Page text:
My overactive mind has a tendency to seek out worst-case scenarios, and so I often find myself living in a place of fear. My yoga practice creates the space for me to release this and let go of my worries. It is proven that Yoga has a calming effect on the body and many poses have a stress relieving effect. For example a twist posture is great for wringing out anger, which is often held in our inner organs, especially the liver.

My treatment often makes me feel fatigued but I have found that practising yoga helps restore my energy levels, it has helped me regain my confidence in my bodies ability and focus on slowly building my strength back up both physically and mentally.

I have discovered there are many different styles of yoga which I enjoy including Hatha, Ashtanga and Kundalini. However I was recently introduced to restorative yin yoga which I would highly recommend to anyone going through treatment or for those days when you’re lacking energy. Yin yoga is a simple, quiet practice deeply healing and nourishing. It is a more meditative approach where you hold the pose for a longer length of time while focusing on the breath.

I’m definitely not as strong or supple as I used to be or would like to be, but I have to respect my body and show it compassion as it has been through an awful lot. At times I have felt let down and angry that this happened to me but yoga reminds me to appreciate each breath and every pose that I can do.

Yoga offers so many amazing benefits from relieving joint and muscle aches, clearing out toxins and boosting the immune system the list goes on. I enjoy each challenge it brings but most importantly yoga has given me the tools to reconnect and make peace with my body, and now every time I step upon my mat I feel truly grateful.




Exercise & Cancer

Natalie is keen for us all to embrace the energetic and rounds us all up for a thirty minute brisk walk around the block every day, insisting that we will feel better for the effort. She has no qualms about sending us out under dark and heavy skies and ignores our shivering at the thought of venturing out into temperatures that even a polar bear would consider inhospitable! And yet, she’s right. Once the trainers are on and the thermal layers are secured (woolly hats optional) it becomes rather an energising and, dare I say, enjoyable half an hour.

We all know exercise is good for us (even when we complain about doing it) but there have been a whole lot of reports in the media over recent weeks about the benefits of being physically active when it comes to cancer.   According to research carried out by Macmillan, physical activity can …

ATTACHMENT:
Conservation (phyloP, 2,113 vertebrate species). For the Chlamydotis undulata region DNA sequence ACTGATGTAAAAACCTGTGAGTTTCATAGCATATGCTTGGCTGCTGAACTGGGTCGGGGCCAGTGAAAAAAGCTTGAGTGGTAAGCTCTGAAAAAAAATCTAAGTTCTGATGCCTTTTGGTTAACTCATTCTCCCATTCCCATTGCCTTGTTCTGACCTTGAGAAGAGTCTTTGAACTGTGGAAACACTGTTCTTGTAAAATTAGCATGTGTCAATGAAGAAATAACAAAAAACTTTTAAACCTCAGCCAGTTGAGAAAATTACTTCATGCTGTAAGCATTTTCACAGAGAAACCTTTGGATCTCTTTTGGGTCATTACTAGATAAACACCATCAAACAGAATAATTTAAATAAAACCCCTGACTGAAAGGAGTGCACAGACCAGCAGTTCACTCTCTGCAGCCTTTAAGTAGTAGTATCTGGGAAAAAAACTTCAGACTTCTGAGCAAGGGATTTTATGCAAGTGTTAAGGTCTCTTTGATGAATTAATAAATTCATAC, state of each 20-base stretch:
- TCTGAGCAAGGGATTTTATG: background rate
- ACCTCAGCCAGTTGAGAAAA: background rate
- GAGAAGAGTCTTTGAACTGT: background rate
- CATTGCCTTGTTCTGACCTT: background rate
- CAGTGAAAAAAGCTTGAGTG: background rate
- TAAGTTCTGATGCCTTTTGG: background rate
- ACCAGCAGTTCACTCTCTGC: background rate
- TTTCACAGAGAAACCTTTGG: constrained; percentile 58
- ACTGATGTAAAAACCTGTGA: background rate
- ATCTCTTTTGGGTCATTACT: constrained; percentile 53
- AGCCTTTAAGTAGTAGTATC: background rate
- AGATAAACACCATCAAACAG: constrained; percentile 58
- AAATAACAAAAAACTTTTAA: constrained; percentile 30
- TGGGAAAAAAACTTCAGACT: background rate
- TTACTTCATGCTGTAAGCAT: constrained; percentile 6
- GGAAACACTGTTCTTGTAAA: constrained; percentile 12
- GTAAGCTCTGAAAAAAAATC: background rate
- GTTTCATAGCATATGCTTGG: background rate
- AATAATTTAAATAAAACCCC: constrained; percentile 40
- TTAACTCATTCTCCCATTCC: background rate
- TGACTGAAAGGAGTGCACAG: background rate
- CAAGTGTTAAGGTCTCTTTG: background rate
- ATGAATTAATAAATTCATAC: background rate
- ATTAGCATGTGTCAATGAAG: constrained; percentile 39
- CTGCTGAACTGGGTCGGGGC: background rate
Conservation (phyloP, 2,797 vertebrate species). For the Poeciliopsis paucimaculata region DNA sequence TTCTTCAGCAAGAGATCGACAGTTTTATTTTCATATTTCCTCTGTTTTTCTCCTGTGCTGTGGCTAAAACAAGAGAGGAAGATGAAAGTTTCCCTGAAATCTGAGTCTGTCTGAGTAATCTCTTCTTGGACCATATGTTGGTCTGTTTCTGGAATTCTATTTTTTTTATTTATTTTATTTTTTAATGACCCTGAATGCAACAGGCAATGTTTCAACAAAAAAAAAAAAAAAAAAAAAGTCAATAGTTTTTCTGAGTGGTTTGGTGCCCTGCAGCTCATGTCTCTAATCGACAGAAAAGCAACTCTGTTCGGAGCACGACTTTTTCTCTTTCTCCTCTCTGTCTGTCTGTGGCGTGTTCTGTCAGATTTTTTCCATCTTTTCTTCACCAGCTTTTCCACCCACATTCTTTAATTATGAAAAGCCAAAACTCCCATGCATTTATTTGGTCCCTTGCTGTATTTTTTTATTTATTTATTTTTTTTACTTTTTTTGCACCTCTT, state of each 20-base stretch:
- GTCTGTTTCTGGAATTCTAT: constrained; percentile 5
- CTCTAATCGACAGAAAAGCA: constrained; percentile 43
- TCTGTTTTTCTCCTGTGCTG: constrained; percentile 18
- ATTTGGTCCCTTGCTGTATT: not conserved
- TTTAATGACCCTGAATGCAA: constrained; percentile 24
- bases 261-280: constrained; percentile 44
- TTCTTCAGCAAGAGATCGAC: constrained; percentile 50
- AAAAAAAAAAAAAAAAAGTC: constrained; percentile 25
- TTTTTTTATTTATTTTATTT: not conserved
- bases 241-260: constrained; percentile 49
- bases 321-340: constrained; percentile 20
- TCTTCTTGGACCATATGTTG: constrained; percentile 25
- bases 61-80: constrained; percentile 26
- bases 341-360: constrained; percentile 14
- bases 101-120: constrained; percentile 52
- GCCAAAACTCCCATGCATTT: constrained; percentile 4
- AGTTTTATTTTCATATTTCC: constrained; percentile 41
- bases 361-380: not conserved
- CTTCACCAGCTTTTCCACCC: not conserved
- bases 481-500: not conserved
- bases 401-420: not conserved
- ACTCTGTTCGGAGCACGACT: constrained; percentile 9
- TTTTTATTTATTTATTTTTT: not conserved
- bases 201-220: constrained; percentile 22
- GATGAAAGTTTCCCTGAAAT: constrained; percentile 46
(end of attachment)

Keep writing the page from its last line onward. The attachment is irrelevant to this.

• improve or prevent the decline in physical function without increasing tiredness (fatigue) during cancer treatment
  • improve aspects of psychological wellbeing during and after cancer treatment
  • help recover physical function and improve fatigue after cancer treatment

So it would seem it’s out with bed rest and feet up and in with a pair of decent trainers and a gym membership! Well maybe running a marathon is a little optimist right now, but a simple daily walk in the fresh air might just lift the spirits and give a little burst of unexpected energy?

Keeping on the physical activity theme, we’re busy organising our first fun run. We’re so grateful to the team at Leeds Castle for allowing us to hold the YouCan Run there on Sunday 25th September. There will be a choice of 5km and 10km routes and everyone who takes part will get a special YouCan Run t-shirt and a medal (of course) to celebrate their achievement and support. Entry forms and full info will be out very soon but if you, or anyone you know, would like to take part you can email us now and we’ll make sure you get the details as soon as they’re available. Do join us, we would love to see you there.


And finally, let me introduce you to our newest ambassador, Benn Barham…


Ben is a professional golfer who has fought his own battle with cancer and has agreed to become an ambassador for YouCan. He will offer individual lessons to our young people, introducing them to the delights, and challenges, of golf. We are really looking forward to working with him and very grateful to him for offering his support to YouCan.

Charity Of The Year